RJRGLEANER Honour Awards | For Art and Culture: National Library of Jamaica - Storehouse of the nation's treasures
National Librarian and Chief Executive Officer of the National Library of Jamaica (NLJ) Beverley Lashley has described the institution as the "storehouse of the nation's treasures".
"We are really the storehouse, the memory of the nation," she emphasised during an interview after being told that the NLJ was selected as the 2017 Gleaner Honour Awardee in the Arts and Culture category.
Lashley is excited about the likelihood that the award will help to raise the profile of the institution, which has been educating generations of Jamaicans for more than a century but which has, seemingly, gone off the boil in recent years in terms of its prestige.
Its current location at 12 East Street in downtown Kingston, which it has long outgrown, may be a factor.
Lashley, on the job for just six months, plans to do something about it. The career librarian has her sights firmly set on a new purpose-built building fit for a national library and the priceless treasures that it contains.
"The biggest challenge we have is a lack of space," Lashley told The Gleaner, noting that the library's history goes all the way back to 1879 when it was a public library as part of the Institute of Jamaica, with which it still shares a building today. She said when the Legal Deposit Act was passed in 2002, it mandated all Jamaicans who publish any literary work, to include books and films, to deposit two copies of said work at the NLJ, which operates in a cramped space of roughly 13,500 square feet on several floors.
A brief tour of the facility by the Gleaner team revealed shelves which are spilling their contents, packed from floor to ceiling and drawers, which cannot be closed, stuffed with maps, manuscripts, and other historical documents.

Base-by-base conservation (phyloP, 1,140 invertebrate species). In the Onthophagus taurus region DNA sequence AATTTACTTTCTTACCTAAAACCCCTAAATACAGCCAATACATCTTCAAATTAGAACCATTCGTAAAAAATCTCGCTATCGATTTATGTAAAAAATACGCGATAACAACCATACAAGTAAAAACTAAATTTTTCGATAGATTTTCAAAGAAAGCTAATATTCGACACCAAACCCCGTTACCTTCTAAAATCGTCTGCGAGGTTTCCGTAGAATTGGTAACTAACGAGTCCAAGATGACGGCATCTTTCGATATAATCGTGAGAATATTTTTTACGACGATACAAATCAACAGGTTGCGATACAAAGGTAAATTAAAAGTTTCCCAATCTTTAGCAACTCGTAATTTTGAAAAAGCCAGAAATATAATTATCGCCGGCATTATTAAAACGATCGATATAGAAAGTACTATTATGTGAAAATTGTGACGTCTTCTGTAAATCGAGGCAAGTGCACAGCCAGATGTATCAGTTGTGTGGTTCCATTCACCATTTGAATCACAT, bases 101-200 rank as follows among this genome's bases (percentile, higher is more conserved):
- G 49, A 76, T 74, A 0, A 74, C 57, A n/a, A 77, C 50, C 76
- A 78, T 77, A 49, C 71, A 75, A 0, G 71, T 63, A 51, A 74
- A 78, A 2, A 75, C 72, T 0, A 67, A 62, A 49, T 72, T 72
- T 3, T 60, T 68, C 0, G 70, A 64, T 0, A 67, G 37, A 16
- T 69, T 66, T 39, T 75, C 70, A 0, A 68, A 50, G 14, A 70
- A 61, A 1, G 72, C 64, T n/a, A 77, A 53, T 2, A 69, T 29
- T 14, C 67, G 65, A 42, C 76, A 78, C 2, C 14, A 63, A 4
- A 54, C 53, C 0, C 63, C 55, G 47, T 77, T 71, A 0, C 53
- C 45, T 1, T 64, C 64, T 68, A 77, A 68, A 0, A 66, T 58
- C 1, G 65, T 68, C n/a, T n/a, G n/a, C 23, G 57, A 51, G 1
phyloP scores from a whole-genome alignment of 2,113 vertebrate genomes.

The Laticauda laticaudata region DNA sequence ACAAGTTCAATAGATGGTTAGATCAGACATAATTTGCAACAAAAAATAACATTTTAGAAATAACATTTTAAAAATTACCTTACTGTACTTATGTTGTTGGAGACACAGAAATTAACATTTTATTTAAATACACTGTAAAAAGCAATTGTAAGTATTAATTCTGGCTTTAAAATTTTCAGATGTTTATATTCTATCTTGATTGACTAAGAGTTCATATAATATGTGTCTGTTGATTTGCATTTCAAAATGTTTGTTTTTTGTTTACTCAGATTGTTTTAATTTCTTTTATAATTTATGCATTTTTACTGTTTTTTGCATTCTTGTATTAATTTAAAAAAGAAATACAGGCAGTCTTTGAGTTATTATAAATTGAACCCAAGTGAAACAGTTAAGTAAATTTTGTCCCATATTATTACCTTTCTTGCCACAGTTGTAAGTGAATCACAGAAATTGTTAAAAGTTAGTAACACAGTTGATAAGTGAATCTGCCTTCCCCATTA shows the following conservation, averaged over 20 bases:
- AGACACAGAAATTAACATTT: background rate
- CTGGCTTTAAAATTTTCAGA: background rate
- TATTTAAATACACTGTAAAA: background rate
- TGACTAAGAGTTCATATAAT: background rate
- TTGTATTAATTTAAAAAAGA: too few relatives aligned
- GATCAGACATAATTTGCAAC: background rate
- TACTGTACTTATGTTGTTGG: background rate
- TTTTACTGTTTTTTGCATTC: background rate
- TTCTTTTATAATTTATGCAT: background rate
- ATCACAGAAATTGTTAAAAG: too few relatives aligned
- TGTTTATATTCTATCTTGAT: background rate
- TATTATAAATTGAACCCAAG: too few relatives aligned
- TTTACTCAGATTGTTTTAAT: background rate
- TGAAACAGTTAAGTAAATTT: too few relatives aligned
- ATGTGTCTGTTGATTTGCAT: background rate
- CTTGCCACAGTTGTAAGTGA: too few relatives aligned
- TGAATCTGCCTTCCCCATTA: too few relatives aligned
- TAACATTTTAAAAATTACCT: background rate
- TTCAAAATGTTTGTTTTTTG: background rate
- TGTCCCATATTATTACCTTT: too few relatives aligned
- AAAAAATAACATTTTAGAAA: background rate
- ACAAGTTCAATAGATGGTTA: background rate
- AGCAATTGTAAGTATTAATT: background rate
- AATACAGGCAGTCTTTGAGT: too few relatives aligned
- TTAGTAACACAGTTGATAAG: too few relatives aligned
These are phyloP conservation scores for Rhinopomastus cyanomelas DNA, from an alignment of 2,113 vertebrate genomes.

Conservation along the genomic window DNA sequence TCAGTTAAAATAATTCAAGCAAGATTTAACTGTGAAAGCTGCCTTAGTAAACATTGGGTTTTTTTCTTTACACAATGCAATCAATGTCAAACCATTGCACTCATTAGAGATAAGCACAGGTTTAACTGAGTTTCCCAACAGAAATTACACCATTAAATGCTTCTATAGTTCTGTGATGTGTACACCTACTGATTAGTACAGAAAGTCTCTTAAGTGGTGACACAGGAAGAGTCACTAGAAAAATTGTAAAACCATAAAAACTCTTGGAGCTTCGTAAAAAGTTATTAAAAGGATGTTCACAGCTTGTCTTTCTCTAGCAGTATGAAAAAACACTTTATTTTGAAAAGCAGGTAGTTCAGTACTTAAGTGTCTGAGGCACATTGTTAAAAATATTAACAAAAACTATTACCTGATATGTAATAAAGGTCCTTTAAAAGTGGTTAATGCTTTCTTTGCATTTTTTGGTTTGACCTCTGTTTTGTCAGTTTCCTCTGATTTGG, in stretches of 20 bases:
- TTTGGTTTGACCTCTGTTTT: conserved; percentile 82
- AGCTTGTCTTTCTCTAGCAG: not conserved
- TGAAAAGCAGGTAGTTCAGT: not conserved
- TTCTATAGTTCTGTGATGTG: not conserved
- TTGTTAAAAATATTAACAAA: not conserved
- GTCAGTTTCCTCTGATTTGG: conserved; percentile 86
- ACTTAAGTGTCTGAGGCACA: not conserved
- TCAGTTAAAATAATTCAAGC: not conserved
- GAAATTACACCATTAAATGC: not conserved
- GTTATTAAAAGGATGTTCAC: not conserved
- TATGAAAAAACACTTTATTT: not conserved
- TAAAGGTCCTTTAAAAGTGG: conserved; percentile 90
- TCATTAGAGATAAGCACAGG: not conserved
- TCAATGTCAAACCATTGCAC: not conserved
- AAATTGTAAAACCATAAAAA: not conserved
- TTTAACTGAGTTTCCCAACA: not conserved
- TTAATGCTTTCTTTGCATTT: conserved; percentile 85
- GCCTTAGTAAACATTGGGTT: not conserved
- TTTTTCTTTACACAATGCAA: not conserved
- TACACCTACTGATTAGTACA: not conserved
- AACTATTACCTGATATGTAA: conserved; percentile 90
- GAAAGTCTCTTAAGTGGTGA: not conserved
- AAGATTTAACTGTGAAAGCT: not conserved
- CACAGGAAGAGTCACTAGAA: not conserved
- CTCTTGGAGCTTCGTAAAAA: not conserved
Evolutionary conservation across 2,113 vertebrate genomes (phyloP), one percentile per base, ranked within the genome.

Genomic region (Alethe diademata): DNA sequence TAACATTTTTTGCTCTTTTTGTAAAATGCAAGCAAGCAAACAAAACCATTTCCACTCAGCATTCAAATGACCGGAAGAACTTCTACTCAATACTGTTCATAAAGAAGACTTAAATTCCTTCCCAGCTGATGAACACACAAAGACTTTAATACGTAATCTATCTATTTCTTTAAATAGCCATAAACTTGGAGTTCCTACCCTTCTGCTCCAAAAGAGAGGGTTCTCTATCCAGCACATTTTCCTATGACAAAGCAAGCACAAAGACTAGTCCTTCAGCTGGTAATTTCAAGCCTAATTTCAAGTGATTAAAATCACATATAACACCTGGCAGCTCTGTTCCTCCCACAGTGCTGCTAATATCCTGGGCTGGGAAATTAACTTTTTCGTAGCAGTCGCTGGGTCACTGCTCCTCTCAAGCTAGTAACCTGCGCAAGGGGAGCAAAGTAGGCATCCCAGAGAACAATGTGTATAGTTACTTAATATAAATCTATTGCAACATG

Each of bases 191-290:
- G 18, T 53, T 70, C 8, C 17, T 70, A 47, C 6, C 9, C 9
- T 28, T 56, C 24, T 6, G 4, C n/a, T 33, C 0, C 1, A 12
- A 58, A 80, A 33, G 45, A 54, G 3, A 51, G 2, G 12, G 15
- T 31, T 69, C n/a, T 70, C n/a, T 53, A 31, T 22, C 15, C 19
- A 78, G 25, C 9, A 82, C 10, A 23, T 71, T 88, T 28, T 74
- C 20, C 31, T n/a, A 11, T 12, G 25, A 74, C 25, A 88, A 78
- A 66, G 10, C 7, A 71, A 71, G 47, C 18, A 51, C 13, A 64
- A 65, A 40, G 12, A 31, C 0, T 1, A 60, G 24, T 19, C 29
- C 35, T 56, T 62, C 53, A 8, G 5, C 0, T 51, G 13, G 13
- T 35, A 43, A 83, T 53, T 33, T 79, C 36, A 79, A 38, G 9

"We are almost totally out of space," Lashley lamented. The chief librarian said that based on projection, over 400,000 square feet of space is needed. "So we really need a new national library because this library was actually the house of Mary Seacole (famed Jamaican nurse), so can you imagine this was a house and we now we have a national library here? We need a new purpose-built library with the proper facilities, in which Jamaicans can really showcase their creative works," stressed Lashley.
Documents being damaged by air
With regards to the new building, Lashley said that she was in the process of preparing a brief to take to Cabinet. And that can't be too soon as the proximity of the library to the sea is presenting other challenges. Exposure to the air is damaging some of the very sensitive documents that are stored in the building, and water gets into the basement whenever it rains.
"It (the award) gives us the opportunity to showcase what we have here. Persons will now really know what is happening at the national library," Lashley said. She added: "Our treasures here are nowhere else in the world. Jamaica and the wider public need to know this."
With the recognition, the NLJ now joins a prestigious group of individuals and organisations that have received The Gleaner Honour Award in the Arts and Culture category. They include legendary musician and actor Jimmy Cliff; author Marlon James; and the Calabash International Literary Festival, the 2016 winner.
"So this award is actually now repositioning the national library and giving us such great visibility. It will serve to let Jamaicans better understand the difference between the national library and the Jamaica Library Service (JLS)," noted Lashley.
She explained that the NLJ was a reference library, meaning that its contents can only be used for research inside the building and online. On the other hand, persons can borrow materials from any of the various libraries that are part of the JLS.
Just what treasures are contained inside the NLJ? Among the priceless gems are the letter written by National Hero George William Gordon to his wife, Lucy, just about an hour before he was hanged in October, 1865, for his alleged role in plotting the Morant Bay Rebellion.
There is a copy of one of the country's first newspapers, the Jamaica Courant, which was first published 300 years ago this year, in 1718. There is also a crumbling copy of the Jamaica Watchman from 1831, a publication that preceded The Gleaner by three years. It must be handled by persons wearing gloves.
The NLJ also contains the so-called 'shark papers', which were reportedly recovered over 200 years ago from a "shark's maw". The papers were instrumental in the 1799 conviction of the captain and crew of the brig Nancy in the old courthouse at the corner of Harbour and Hanover streets in Kingston. Housed in a document box, the collection includes letters, legal cases, receipts, bills, and other correspondence.